Loss of biodiversity cannot be stopped in the next 40 years, according to Dutch scientists. However, the good news is that a set of drastic measures can decrease the global loss of biodiversity by 50 percent between now and 2050.
This is the main conclusion of the work carried out by the Netherlands Environmental Assessment Agency, and published today. The reportwas presented to the Dutch minister of Agriculture, who together with the UNEP (United Nations Environment Programme) commissioned the research which focuses on the necessary measures to reduce the global biodiversity loss. Special attention is given to the possible strategies which lead to structural changes in production and consumption.
The next 40 years the demand for food, energy and clean water will rise dramatically. The world population will grow from 6.8 to 9 billion people and the disposable income per person will increase. Agriculture and urbanization will compete with nature for the same land. This will affect biological diversity. It will further decrease, because of loss of nature, but also because of overexploitation, fragmentation and disruption of ecosystems, climate change and pollution of soil, water and air. This impairs ecosystem services like soil fertility, water regulation and carbon sequestration. These are good reasons to protect our remaining biodiversity as of today. In addition, many see the preservation of biodiversity and the preservation of valuable nature as a moral responsibility of mankind.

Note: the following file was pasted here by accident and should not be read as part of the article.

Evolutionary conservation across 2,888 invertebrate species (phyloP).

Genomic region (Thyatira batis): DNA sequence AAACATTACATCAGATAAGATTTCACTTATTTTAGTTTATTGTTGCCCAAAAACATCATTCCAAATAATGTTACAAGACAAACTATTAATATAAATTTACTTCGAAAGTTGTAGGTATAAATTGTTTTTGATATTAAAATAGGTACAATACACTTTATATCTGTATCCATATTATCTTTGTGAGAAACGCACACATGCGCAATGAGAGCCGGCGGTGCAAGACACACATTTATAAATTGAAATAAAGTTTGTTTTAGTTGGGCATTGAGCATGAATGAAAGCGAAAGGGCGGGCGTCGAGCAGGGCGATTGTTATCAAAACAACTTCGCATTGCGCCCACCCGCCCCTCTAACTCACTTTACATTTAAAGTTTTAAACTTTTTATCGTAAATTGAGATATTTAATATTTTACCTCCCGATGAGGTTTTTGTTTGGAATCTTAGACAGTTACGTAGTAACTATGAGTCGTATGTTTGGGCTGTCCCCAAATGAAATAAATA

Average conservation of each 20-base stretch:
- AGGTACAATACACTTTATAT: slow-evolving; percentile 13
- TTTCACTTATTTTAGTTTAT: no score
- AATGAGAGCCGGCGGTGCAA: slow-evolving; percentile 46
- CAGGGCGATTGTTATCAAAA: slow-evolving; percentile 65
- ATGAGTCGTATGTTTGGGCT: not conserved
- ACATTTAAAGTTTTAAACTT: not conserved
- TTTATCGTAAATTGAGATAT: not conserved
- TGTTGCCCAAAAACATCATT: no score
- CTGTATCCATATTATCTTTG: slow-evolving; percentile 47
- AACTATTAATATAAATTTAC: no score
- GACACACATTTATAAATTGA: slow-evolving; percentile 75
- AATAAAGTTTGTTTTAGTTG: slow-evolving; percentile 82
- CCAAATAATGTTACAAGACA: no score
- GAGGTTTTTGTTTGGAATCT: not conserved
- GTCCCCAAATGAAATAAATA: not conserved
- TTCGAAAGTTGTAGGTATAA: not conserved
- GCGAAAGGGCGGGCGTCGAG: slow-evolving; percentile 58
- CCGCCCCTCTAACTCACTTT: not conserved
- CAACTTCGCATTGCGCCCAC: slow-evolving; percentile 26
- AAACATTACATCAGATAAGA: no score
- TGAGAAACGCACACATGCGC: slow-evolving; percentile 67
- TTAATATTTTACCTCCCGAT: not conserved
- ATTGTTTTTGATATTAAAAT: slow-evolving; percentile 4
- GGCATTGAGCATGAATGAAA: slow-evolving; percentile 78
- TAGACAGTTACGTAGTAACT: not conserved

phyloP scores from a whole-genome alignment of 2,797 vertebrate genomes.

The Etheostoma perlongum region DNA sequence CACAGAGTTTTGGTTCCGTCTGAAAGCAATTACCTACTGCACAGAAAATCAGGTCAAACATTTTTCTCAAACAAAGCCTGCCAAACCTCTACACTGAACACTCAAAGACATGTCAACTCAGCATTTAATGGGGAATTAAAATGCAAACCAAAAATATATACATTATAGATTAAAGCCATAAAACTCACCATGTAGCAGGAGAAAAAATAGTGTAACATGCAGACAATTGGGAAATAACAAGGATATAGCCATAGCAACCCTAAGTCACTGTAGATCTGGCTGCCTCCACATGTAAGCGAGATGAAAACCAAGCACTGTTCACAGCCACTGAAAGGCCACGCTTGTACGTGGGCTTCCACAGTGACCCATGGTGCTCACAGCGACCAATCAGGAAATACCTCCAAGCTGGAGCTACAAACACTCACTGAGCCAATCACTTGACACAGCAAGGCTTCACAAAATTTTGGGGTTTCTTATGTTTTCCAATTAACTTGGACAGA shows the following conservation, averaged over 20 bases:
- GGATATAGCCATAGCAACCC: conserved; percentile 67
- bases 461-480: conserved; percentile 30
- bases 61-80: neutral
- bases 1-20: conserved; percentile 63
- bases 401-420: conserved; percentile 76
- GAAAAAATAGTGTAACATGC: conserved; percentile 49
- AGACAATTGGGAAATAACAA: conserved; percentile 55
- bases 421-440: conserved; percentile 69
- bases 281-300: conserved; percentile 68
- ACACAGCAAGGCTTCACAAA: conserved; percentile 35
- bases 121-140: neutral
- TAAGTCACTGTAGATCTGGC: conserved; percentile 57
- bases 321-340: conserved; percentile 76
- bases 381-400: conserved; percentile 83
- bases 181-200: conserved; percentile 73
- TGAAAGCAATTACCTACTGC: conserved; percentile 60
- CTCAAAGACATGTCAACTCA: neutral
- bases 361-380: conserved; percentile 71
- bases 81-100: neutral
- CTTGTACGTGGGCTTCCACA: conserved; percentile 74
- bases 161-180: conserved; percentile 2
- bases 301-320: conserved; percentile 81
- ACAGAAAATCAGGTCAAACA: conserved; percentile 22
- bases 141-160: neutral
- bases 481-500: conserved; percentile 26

Though essential, the protection of valuable natural areas is not sufficient to reduce loss of biodiversity. To slow down the rate of biodiversity loss significantly, structural changes in consumption and production are necessary. There is much to be gained by reducing meat consumption. In addition, changes are required in agriculture, forestry, fisheries and the energy supply system.
The measures mentioned in the report are neither new or unique, but the quantitative analysis of the effects of the options are novel. The options which have been researched can be found in many studies, for instance in the Global Biodiversity Outlook 3 of the secretariate of the Convention on Biological Diversity. The Dutch scientists avoided to be too ambitous in their analysis and took a feasible perspective as their goal.
The report will be presented to Achim Steiner, Executive Director van UNEP, during the next UN-meeting on biodiversity (COP10, Conference of the Parties to the Convention of Biological Diversity), 18 to 29 October in Nagoya, Japan.
(Source: website Planbureau voor de Leefomgeving, 05.10.2010)